Ghazal 170, Verse 5

{170,5}

dil se u;Thaa lu:tf-e jalvah'haa-e ma((aanii
;Gair-e gul aa))iinah-e bahaar nahii;N hai

1a) from/through the heart arose the enjoyableness of glories/manifestations of meanings
1b) with/from the heart, {experience / 'take up'} the enjoyableness of glories/manifestations of meanings

2) other than the rose, there's no mirror of the spring

Notes:

u;Thnaa : 'To rise, rise up, stand up, get up (from bed, or from a sick-bed, —hence), to awake; to recover from illness; to ascend, mount, soar; to swell (as a river, &c.); to be inflamed (as the eyes); to be developed, to attain to puberty, to feel sexual desire (a female), to be in heat; to work, ferment (as leaven); to rise for the purpose of leaving (a place, —hence), to take leave, to leave, go away, set forth, come forth or be abroad (as a beast in quest of prey); to start; to move (from a house), quit, leave; to depart (from a place, or from this world); to be done away with, be abolished, be discontinued; to be removed, be carried away; to disappear; to be closed (as a shop or business); to be rubbed out, effaced, obliterated; to be laid out, expended, to cost; to be finished, be over; to be prepared, be ready; to be exhausted, spent; —to be raised, taken up, raised on high, (hence) to be exhibited; to come out distinctly, to appear (as type, &c.); to be erected, built, constructed, made, formed; to be reared, brought up, trained, educated; to be hatched; to spring up, sprout, shoot, grow; to proceed (from), originate, issue, emanate, result; to break out'. (Platts p.21)

 

u;Thaanaa : 'To lift, take up, raise, raise up, elevate, hoist; to take up (anything held sacred) for the purpose of swearing by it, to swear by; to take up (one's effects, &c.) preparatory to moving or marching, (hence) to close work, break up; to put away, pack up; to start, set off, &c.; to rear, rear up, bring up, train, educate; to hatch, breed; to produce, invent, fabricate; to erect, build up, construct; to rouse (from sleep), to awaken; to support, bear, carry; to take upon oneself, bear the burden or responsibility of, undertake; to undergo, experience, suffer, endure'. (Platts p.20)

 

lu:tf : 'Delicacy; refinement; elegance, grace, beauty; the beauty or best (of a thing); taste; pleasantness; gratification, pleasure, enjoyment; --piquancy, point, wit'. (Platts p.957)

Nazm:

The mirror in which the beauty and radiance of the spring is to be seen, is the rose; in the same way, the mirror in which the glory/manifestation of meaning is to be seen, is the heart. (191)

== Nazm page 191

Bekhud Dihlavi:

He says, the glory/appearance of meanings can be seen in the mirror of the heart the way spring shows its beauty and radiance in the mirror of the rose. (247)

Bekhud Mohani:

If you want to see the spring, then look at the rose; and if you want to see reality, then look at the heart; that is, the way spring is apparent through the rose, in the same way the glories/appearances of reality are apparent in the heart.

[Or:] The rose is the mirror of the spring, so one ought to experience [u;Thaanaa] the enjoyableness of the spring with heart and soul [dil-o-jaan se]. By rose is meant the world, and things present in the world.

That is, if you want to see the glory/appearance and the radiances of the True [divine] Beloved, then look at the world and the things present in the world, because just as spring itself can't be seen, in the same way the True Beloved too can't be seen. (334)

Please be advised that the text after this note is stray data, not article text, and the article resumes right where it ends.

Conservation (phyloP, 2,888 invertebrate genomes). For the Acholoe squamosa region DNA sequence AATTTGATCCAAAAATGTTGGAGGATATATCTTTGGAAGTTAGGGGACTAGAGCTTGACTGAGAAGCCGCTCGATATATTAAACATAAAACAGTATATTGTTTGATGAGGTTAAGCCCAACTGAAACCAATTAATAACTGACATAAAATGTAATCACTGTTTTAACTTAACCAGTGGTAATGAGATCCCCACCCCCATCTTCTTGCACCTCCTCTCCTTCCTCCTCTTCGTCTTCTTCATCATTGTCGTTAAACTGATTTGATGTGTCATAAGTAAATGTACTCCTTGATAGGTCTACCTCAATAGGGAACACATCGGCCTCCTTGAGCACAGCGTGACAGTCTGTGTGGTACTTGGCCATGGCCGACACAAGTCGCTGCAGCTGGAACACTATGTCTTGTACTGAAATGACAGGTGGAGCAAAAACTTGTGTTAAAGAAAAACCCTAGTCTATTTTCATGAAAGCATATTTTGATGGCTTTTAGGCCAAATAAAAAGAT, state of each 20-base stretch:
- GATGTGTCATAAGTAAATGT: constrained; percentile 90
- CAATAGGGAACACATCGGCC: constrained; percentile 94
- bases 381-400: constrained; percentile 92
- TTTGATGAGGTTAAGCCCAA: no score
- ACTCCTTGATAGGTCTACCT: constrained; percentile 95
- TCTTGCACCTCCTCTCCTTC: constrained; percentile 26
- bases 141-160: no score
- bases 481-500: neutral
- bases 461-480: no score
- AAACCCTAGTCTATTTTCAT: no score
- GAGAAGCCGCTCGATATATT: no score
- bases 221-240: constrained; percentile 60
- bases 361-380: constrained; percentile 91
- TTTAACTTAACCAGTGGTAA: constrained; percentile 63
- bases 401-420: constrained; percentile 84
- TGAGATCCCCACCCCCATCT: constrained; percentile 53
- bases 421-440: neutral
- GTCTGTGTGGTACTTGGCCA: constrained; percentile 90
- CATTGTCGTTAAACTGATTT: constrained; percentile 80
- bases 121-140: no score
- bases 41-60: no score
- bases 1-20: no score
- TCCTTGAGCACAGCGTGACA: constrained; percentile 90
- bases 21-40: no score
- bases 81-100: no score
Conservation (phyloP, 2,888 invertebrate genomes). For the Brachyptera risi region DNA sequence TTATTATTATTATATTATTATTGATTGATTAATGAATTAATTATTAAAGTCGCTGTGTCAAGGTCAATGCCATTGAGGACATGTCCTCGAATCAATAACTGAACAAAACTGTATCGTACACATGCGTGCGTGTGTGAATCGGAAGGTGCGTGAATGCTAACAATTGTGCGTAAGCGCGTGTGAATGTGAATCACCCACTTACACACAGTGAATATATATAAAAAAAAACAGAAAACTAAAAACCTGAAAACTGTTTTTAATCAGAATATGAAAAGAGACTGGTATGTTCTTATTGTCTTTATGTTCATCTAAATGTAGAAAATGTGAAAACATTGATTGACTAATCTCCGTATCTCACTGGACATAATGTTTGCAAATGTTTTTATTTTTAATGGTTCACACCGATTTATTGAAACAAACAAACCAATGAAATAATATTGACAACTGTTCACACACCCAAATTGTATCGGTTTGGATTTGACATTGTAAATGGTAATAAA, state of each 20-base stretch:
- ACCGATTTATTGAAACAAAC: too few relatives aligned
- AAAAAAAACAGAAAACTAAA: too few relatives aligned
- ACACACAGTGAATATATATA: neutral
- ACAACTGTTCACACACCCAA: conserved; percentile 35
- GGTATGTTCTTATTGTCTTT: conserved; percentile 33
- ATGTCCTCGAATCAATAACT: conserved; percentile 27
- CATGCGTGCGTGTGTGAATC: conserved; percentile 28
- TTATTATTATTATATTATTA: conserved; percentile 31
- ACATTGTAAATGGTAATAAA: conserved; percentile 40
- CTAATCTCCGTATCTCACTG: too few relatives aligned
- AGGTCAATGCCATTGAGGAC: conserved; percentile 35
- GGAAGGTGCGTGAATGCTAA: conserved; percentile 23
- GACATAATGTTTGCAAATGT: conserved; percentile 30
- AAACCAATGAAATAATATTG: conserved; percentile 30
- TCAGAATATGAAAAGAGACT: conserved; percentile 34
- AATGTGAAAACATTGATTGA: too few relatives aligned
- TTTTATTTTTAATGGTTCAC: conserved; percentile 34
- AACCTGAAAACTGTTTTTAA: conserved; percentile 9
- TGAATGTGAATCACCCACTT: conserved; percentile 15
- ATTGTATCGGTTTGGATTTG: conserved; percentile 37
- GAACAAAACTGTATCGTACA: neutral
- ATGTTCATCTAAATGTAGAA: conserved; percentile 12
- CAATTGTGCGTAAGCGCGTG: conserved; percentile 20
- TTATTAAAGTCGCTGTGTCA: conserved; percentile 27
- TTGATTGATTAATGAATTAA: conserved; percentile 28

FWP:

SETS == A,B
JALVAH: {7,4}
MIRROR: {8,3}
SPRINGTIME: {13,2}

The first line is a terrific piece of work-- two quite different readings, each of which meshes with the second line in several possible ways. Most of the commentators seem to go with (1a), reading u;Thaa as the perfect of u;Thnaa , to 'arise, rise up'. On this reading, the 'enjoyableness' [lu:tf] (of the glories/appearances of meanings) is what 'arose'. By contrast, (1b) reads u;Thaa as the intimate imperative of u;Thaanaa , to 'cause to rise up', or to 'experience', 'take up', or many other such meanings. For a wider sense of the possibilities, see the definitions above.

Then of course dil se can mean 'from the heart', 'with the heart', or 'by means of the heart', as part of a description of the source of the enjoyableness. But more generally, it can also mean merely 'wholeheartedly', especially in (1b), as Bekhud Mohani demonstrates when he turns it into dil-o-jaan se , 'with heart and soul', meaning something like 'with all your heart'.

Then we have to ask ourselves how the two lines connect. Do they describe similar or parallel situations, as Nazm and other commentators maintain? On this view, heart is to glories/manifestations of meanings as rose is to spring. Or are we to take the contemplation of spring and the natural world as primary, as a model for our own secondary, derivative mental activity? Or are we to take our own pursuit of the glories/manifestations of meanings as primary, with the rose mirroring the spring as merely a smaller, simpler, illustration?

In short, there's a 'blooming, buzzing confusion' that's perfectly evocative of the spring-- a profusion of plurals, a tangle of twisting greenery, glories/appearances, and meanings that can't be made to settle assuredly into any one design. Do meanings spring up organically, like roses? Is the heart a generator, or a reflector, or both? Are hearts roses, or roses hearts, or are we meant to notice their differences as well as their similarities?

Compare Mir's paean to the physically small but metaphysically potent heart [M{1669,2}]:

auj-o-mauj kaa aashob us ke le ke zamii;N se falak tak hai
.suurat me;N to qa:trah-e ;xuu;N hai ma((nii me;N daryaa hai dil

[the devastation of its swell and wave have taken it from the ground to the sky--
in appearance, well, it's a drop of blood; in meaning, it's a river/ocean, the heart]